According to Pioneer’s MBTAanalysis.com, the MBTA’s Green Line had over 64 million recorded passenger trips in 2016, the most of any light rail transit service in the US. Extending the Green Line’s service area into Somerville and Medford would vastly improve accessibility for two densely populated cities that are underserved by rail transit.
Two key developments in the second half of 2017 have given the MBTA’s Green Line Extension (GLX) project some much needed momentum. As Pioneer previously reported, cost estimates had ballooned to over $3 billion due to a lack of due diligence in the bidding process with previous contractor White-Skanska-Kiewit, and $1 billion in federal grant money for the project appeared to be in jeopardy at the end of 2015. Now, the project appears to be back on track.
On December 21st, 2017, the Federal Transit Administration (FTA) announced that it was releasing the first $100 million installment of its Full Funding Grant Agreement (FFGA) for the GLX. This is an important milestone in the process after construction had been put on hold indefinitely in 2015. Credit Governor Charlie Baker with tasking the MBTA to create a Fiscal and Management Control Board (FMCB) which helped get costs under control, and established a clear methodology for pricing oversight of the bidding process going forward.
In a recent FTA press release, Secretary of Transportation Elaine Chao had high praise for the Governor, stating that, “Governor Charlie Baker’s commitment to responsibly manage taxpayer dollars in the building of this project was persuasive,” in the FTA’s decision to go ahead with funding.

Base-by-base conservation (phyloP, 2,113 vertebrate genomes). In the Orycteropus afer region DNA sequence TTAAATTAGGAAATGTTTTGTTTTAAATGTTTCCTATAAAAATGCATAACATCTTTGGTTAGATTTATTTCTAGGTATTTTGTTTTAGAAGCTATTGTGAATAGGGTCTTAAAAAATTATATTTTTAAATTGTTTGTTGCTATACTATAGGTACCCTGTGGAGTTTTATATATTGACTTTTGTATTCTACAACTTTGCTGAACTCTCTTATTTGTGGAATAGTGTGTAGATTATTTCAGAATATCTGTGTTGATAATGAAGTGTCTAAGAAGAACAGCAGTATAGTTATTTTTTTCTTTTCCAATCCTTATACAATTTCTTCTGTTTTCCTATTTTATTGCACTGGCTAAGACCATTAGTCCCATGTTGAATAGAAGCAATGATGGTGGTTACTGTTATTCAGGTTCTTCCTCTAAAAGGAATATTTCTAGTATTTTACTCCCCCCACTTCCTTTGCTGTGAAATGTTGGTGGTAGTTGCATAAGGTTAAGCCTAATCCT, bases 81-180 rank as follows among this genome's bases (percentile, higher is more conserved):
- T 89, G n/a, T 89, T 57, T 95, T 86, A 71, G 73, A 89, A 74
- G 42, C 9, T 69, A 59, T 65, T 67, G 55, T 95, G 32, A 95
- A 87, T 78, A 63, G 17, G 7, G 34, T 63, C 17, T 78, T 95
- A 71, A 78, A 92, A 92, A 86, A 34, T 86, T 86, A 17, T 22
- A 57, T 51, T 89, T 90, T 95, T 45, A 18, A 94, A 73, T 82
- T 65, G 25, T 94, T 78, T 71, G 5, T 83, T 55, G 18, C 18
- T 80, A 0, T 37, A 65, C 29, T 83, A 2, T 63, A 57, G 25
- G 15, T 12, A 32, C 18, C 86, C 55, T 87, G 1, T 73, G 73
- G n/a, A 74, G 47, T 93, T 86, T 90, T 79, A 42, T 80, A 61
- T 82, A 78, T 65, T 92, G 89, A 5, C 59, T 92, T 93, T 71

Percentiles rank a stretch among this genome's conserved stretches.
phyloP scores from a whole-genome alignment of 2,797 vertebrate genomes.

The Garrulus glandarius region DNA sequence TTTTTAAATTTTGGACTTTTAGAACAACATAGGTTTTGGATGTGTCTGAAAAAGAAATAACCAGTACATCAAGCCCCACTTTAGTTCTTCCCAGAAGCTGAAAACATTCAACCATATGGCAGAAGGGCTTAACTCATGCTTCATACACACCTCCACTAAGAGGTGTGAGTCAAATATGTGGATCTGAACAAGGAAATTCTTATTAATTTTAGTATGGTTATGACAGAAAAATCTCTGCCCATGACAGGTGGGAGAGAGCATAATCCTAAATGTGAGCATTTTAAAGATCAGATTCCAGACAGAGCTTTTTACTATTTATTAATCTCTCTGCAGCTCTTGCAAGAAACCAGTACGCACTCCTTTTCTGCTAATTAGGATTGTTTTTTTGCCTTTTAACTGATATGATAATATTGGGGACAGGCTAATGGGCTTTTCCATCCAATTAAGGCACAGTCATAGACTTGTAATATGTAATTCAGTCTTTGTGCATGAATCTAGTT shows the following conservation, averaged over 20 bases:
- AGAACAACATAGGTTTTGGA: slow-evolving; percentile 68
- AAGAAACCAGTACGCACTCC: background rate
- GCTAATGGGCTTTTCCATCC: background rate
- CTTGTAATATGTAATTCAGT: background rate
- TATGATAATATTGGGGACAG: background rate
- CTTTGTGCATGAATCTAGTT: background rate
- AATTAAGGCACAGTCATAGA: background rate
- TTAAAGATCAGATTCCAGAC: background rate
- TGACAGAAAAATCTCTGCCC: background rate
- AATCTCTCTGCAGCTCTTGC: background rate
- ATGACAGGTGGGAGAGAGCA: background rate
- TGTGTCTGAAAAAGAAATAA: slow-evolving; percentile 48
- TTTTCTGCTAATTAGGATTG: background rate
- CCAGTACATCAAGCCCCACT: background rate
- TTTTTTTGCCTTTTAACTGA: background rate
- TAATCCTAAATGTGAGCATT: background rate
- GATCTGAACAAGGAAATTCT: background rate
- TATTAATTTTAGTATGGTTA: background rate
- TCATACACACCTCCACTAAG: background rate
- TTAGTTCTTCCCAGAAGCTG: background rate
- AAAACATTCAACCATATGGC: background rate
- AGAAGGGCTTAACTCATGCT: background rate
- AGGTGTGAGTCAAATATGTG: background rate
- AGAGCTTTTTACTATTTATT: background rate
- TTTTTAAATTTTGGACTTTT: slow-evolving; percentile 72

This comes on the heels of a November announcement in the Boston Globe that the MBTA had awarded the winning bid to GLX Constructors, a group of several companies led by Fluor Enterprises and the Middlesex Corporation. The bid was for $1.08 billion, which is below the $1.3 billion affordability limit set by the FMCB. The MBTA issued a Notice to Proceed to GLX Constructors, coinciding with the release of federal funds on December 21st, 2017.
The development was celebrated by MBTA officials, local stakeholders, and Massachusetts lawmakers. Somerville Mayor Joseph Curtatone declared in an MBTA news bulletin, “After more than two years of uncertainty about the future of the project, today is the day that the Green Line Extension is officially restarted.”
The GLX project significantly extends the MBTA’s Green Line service from Lechmere Station in Cambridge to Somerville and Medford, with 4.7-miles of light rail lines, spanning seven new stations. Serving tens of thousands of riders daily, it would bring significant local economic investment, alleviate traffic congestion, and benefit the environment. Service is expected to begin in 2021.
For more analysis of the MBTA, visit MBTAanalysis.com. We have recently added the most up-to-date information available from the federal government on transit systems across the country.